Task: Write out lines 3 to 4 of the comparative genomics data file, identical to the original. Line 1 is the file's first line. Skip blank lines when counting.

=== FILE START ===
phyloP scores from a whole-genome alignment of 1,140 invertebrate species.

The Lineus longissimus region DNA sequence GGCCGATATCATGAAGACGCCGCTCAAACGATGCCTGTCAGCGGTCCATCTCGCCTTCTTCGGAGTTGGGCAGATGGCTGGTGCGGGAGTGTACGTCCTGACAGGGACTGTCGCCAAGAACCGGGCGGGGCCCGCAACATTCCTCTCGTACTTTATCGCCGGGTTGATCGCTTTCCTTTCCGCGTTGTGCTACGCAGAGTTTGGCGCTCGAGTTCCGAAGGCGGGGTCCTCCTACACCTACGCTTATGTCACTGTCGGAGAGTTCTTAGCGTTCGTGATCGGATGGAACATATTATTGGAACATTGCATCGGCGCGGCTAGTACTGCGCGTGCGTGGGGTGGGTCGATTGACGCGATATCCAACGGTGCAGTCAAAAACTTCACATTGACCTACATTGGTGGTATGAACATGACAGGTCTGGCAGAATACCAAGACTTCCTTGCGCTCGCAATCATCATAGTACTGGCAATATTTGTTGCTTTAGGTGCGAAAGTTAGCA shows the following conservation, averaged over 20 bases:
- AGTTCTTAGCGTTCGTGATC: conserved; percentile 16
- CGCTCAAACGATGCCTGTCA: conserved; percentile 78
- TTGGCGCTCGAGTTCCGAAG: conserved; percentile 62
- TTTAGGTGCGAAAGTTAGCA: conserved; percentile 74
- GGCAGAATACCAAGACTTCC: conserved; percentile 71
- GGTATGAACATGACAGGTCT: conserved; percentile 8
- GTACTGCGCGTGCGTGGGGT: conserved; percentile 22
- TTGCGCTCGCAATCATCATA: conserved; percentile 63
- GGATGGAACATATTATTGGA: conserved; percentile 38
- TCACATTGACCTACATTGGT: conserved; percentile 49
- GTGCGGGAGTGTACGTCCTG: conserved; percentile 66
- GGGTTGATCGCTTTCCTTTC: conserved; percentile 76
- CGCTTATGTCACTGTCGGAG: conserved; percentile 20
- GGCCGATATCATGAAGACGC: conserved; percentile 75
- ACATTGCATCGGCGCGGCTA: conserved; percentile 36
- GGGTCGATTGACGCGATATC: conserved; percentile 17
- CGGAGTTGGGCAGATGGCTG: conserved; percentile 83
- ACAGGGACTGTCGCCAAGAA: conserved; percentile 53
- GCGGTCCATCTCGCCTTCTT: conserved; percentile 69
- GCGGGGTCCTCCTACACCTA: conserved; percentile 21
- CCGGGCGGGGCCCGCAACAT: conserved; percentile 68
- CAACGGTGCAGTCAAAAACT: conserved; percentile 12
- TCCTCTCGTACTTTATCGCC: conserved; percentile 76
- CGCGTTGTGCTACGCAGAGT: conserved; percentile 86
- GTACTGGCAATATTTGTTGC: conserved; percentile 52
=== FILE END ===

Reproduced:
- AGTTCTTAGCGTTCGTGATC: conserved; percentile 16
- CGCTCAAACGATGCCTGTCA: conserved; percentile 78